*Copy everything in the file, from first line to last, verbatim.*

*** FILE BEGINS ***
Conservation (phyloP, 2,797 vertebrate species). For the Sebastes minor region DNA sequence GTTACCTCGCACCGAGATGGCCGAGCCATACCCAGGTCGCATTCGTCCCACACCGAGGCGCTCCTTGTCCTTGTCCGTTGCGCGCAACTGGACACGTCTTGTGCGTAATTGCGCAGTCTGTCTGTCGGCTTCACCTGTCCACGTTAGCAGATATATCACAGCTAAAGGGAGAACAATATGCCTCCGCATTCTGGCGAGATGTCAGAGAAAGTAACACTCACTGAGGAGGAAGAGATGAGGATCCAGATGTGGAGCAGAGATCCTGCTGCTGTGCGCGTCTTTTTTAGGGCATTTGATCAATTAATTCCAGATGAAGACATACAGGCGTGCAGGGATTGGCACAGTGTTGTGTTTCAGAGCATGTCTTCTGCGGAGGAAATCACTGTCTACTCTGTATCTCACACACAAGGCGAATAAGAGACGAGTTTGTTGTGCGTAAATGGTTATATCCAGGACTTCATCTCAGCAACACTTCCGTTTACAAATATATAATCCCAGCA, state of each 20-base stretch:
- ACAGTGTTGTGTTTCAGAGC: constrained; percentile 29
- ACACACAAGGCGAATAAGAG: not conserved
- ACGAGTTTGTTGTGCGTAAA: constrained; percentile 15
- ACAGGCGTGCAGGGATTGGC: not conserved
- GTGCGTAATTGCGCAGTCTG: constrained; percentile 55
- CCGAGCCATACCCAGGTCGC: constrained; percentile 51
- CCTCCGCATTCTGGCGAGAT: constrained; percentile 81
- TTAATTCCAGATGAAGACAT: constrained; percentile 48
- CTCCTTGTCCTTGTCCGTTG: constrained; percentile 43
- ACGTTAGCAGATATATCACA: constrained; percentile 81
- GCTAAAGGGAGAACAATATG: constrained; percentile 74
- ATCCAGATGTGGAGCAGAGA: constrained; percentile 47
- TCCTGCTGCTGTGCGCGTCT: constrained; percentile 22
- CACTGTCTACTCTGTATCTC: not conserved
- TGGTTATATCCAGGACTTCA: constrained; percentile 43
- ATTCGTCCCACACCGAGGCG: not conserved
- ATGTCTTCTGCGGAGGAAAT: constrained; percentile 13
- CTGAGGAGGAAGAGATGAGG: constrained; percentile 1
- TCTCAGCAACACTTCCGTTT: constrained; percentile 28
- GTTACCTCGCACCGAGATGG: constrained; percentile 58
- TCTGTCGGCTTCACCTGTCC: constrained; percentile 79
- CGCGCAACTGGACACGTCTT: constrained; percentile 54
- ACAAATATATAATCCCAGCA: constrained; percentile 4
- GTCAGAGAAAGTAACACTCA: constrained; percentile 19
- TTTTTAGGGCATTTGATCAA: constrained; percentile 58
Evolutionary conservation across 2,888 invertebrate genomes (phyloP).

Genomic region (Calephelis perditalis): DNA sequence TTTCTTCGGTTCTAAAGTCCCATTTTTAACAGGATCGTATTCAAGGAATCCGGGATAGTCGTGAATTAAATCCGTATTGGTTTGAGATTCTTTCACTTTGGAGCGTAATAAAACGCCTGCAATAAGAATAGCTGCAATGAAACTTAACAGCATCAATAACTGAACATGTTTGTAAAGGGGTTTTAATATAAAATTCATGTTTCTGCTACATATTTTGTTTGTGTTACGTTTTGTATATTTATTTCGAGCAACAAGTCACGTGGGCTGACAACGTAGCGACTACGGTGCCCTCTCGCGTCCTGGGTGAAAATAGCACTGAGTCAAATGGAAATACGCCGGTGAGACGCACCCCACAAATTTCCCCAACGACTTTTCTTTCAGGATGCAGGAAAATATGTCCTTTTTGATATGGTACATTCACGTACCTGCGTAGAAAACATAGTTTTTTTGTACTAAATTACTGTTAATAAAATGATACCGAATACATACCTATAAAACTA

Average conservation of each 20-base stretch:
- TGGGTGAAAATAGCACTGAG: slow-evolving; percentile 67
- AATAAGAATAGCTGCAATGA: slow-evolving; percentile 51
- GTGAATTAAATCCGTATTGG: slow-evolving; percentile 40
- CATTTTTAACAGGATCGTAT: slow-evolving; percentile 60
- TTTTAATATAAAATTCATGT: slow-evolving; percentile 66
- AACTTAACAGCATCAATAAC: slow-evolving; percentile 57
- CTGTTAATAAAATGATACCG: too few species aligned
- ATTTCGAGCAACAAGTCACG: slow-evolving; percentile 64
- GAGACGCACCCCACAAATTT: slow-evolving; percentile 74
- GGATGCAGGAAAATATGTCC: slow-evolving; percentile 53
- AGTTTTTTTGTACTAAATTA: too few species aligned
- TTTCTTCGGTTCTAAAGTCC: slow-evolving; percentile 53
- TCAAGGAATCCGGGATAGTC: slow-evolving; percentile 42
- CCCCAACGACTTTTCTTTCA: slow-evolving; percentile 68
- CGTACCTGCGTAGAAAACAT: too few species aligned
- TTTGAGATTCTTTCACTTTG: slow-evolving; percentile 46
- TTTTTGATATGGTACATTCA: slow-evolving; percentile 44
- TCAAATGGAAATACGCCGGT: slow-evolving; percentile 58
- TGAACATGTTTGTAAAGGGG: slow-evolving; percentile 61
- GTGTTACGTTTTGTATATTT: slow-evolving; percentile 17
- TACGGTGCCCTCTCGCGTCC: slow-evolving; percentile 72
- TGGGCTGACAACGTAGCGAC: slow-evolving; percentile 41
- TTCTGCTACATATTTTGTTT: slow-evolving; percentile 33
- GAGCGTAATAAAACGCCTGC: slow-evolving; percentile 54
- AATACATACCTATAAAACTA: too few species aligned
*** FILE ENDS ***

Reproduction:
Conservation (phyloP, 2,797 vertebrate species). For the Sebastes minor region DNA sequence GTTACCTCGCACCGAGATGGCCGAGCCATACCCAGGTCGCATTCGTCCCACACCGAGGCGCTCCTTGTCCTTGTCCGTTGCGCGCAACTGGACACGTCTTGTGCGTAATTGCGCAGTCTGTCTGTCGGCTTCACCTGTCCACGTTAGCAGATATATCACAGCTAAAGGGAGAACAATATGCCTCCGCATTCTGGCGAGATGTCAGAGAAAGTAACACTCACTGAGGAGGAAGAGATGAGGATCCAGATGTGGAGCAGAGATCCTGCTGCTGTGCGCGTCTTTTTTAGGGCATTTGATCAATTAATTCCAGATGAAGACATACAGGCGTGCAGGGATTGGCACAGTGTTGTGTTTCAGAGCATGTCTTCTGCGGAGGAAATCACTGTCTACTCTGTATCTCACACACAAGGCGAATAAGAGACGAGTTTGTTGTGCGTAAATGGTTATATCCAGGACTTCATCTCAGCAACACTTCCGTTTACAAATATATAATCCCAGCA, state of each 20-base stretch:
- ACAGTGTTGTGTTTCAGAGC: constrained; percentile 29
- ACACACAAGGCGAATAAGAG: not conserved
- ACGAGTTTGTTGTGCGTAAA: constrained; percentile 15
- ACAGGCGTGCAGGGATTGGC: not conserved
- GTGCGTAATTGCGCAGTCTG: constrained; percentile 55
- CCGAGCCATACCCAGGTCGC: constrained; percentile 51
- CCTCCGCATTCTGGCGAGAT: constrained; percentile 81
- TTAATTCCAGATGAAGACAT: constrained; percentile 48
- CTCCTTGTCCTTGTCCGTTG: constrained; percentile 43
- ACGTTAGCAGATATATCACA: constrained; percentile 81
- GCTAAAGGGAGAACAATATG: constrained; percentile 74
- ATCCAGATGTGGAGCAGAGA: constrained; percentile 47
- TCCTGCTGCTGTGCGCGTCT: constrained; percentile 22
- CACTGTCTACTCTGTATCTC: not conserved
- TGGTTATATCCAGGACTTCA: constrained; percentile 43
- ATTCGTCCCACACCGAGGCG: not conserved
- ATGTCTTCTGCGGAGGAAAT: constrained; percentile 13
- CTGAGGAGGAAGAGATGAGG: constrained; percentile 1
- TCTCAGCAACACTTCCGTTT: constrained; percentile 28
- GTTACCTCGCACCGAGATGG: constrained; percentile 58
- TCTGTCGGCTTCACCTGTCC: constrained; percentile 79
- CGCGCAACTGGACACGTCTT: constrained; percentile 54
- ACAAATATATAATCCCAGCA: constrained; percentile 4
- GTCAGAGAAAGTAACACTCA: constrained; percentile 19
- TTTTTAGGGCATTTGATCAA: constrained; percentile 58
Evolutionary conservation across 2,888 invertebrate genomes (phyloP).

Genomic region (Calephelis perditalis): DNA sequence TTTCTTCGGTTCTAAAGTCCCATTTTTAACAGGATCGTATTCAAGGAATCCGGGATAGTCGTGAATTAAATCCGTATTGGTTTGAGATTCTTTCACTTTGGAGCGTAATAAAACGCCTGCAATAAGAATAGCTGCAATGAAACTTAACAGCATCAATAACTGAACATGTTTGTAAAGGGGTTTTAATATAAAATTCATGTTTCTGCTACATATTTTGTTTGTGTTACGTTTTGTATATTTATTTCGAGCAACAAGTCACGTGGGCTGACAACGTAGCGACTACGGTGCCCTCTCGCGTCCTGGGTGAAAATAGCACTGAGTCAAATGGAAATACGCCGGTGAGACGCACCCCACAAATTTCCCCAACGACTTTTCTTTCAGGATGCAGGAAAATATGTCCTTTTTGATATGGTACATTCACGTACCTGCGTAGAAAACATAGTTTTTTTGTACTAAATTACTGTTAATAAAATGATACCGAATACATACCTATAAAACTA

Average conservation of each 20-base stretch:
- TGGGTGAAAATAGCACTGAG: slow-evolving; percentile 67
- AATAAGAATAGCTGCAATGA: slow-evolving; percentile 51
- GTGAATTAAATCCGTATTGG: slow-evolving; percentile 40
- CATTTTTAACAGGATCGTAT: slow-evolving; percentile 60
- TTTTAATATAAAATTCATGT: slow-evolving; percentile 66
- AACTTAACAGCATCAATAAC: slow-evolving; percentile 57
- CTGTTAATAAAATGATACCG: too few species aligned
- ATTTCGAGCAACAAGTCACG: slow-evolving; percentile 64
- GAGACGCACCCCACAAATTT: slow-evolving; percentile 74
- GGATGCAGGAAAATATGTCC: slow-evolving; percentile 53
- AGTTTTTTTGTACTAAATTA: too few species aligned
- TTTCTTCGGTTCTAAAGTCC: slow-evolving; percentile 53
- TCAAGGAATCCGGGATAGTC: slow-evolving; percentile 42
- CCCCAACGACTTTTCTTTCA: slow-evolving; percentile 68
- CGTACCTGCGTAGAAAACAT: too few species aligned
- TTTGAGATTCTTTCACTTTG: slow-evolving; percentile 46
- TTTTTGATATGGTACATTCA: slow-evolving; percentile 44
- TCAAATGGAAATACGCCGGT: slow-evolving; percentile 58
- TGAACATGTTTGTAAAGGGG: slow-evolving; percentile 61
- GTGTTACGTTTTGTATATTT: slow-evolving; percentile 17
- TACGGTGCCCTCTCGCGTCC: slow-evolving; percentile 72
- TGGGCTGACAACGTAGCGAC: slow-evolving; percentile 41
- TTCTGCTACATATTTTGTTT: slow-evolving; percentile 33
- GAGCGTAATAAAACGCCTGC: slow-evolving; percentile 54
- AATACATACCTATAAAACTA: too few species aligned